More accurately, they are trying to drive all riders to some form of prepaid medium. The irony here is that it could result in a reduction of “cash” fares because the most a Presto card will charge someone is a token’s worth of a fare.

    And that’s the issue here. Forcing everyone on prepaid or at least on a fare media with direct access (Metrolinx is pushing hard on having access to our bank accounts or credit cards for auto-reloads). Which brings a whole set of issues. Either management thinks everyone has a bank account or they don’t care.

    With regards to “losing” cash fares, that’s just in the interim, once everyone is on Presto or RFID debit or credit card, they can raise fares no problem. You won’t have any alternatives.

    I commented earlier about Metrolinx being about GO, what I really mean is that they are a commuter-oriented system. That doesn’t mean they don’t offer service off-peak, but their focus and understanding of their clientele is of the commuter type.

    Users of the TTC are really different and transit usage in Toronto is different. Some commuter-oriented transit system can get away with cash fares providing no transfers, because in such system, the poor and transit-dependent are treated with contempt. I don’t think it would fly in Toronto though.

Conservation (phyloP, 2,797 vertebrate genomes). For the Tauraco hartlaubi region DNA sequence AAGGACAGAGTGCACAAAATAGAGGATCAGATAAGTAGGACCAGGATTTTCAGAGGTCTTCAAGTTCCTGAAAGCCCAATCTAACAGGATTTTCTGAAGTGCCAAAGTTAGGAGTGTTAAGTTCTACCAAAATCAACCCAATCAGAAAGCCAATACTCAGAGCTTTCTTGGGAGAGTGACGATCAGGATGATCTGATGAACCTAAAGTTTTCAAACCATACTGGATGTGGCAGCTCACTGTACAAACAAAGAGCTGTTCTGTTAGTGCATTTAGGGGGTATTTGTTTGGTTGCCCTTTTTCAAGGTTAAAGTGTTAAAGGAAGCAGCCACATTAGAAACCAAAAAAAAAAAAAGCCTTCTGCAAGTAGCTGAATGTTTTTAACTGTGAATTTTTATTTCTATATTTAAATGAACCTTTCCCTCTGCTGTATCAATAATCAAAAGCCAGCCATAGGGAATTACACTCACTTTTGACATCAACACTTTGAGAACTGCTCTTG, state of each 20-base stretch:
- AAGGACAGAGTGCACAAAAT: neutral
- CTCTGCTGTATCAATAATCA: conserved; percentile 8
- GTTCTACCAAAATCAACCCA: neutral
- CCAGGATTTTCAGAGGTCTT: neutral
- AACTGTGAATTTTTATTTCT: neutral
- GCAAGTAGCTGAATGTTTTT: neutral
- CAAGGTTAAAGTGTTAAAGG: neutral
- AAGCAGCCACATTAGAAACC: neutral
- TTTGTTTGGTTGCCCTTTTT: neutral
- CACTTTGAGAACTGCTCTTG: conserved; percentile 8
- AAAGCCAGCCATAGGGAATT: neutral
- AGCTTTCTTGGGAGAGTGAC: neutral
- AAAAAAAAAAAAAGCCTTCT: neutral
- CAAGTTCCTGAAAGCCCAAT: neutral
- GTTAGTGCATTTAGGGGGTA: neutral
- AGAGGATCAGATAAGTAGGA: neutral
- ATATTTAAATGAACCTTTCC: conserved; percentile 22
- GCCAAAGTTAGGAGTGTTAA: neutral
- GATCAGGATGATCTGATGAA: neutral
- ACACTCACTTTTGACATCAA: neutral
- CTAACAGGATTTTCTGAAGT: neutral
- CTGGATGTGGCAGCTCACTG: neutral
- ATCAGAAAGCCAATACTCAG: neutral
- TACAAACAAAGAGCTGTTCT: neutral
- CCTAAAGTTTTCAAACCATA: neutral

But beyond all the issues I have with this, fundamentally what irks me is that this is once again an attempt by a government agency to offload its responsibilities to a third-party (namely banks through debit and credit cards). The goal of Presto is of course to stop issuing the card and have users use their own bank card. It irks me because transit is a social good and the responsibility therefore will always remain with the government. So because politicians want to offload their responsibility, because they believe that technology is driver for policy instead of a tool to assist policy we are in this mess. How will this become the bank’s problem? If you have an issue it will not be the transit system but the bank who fail to provide money to the transit system.

    Of course that’s not strictly true, but that excuse is already being peddled on auto-load when often the problem is with Metrolinx’s contractor.

    Steve: It would be interesting to have examples of how Accenture, who provides back end services for Presto, have screwed up operation of the system and tried to pass the buck, so to speak, to the banks.

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  10. Steve wrote:

    The fact that the subway can be a “bridge” between routes has to be incorporated in the rules about “valid” transfers because one might very well tap on to a route quite remote from the last point where your Presto card met a fare machine. The possibility that an extra fare will be charged in error because all of the permutations will be difficult to map is quite substantial. I suspect this is partly the reason for the idea of tapping on surface vehicles even in paid areas to “update” the record of where a trip has taken someone.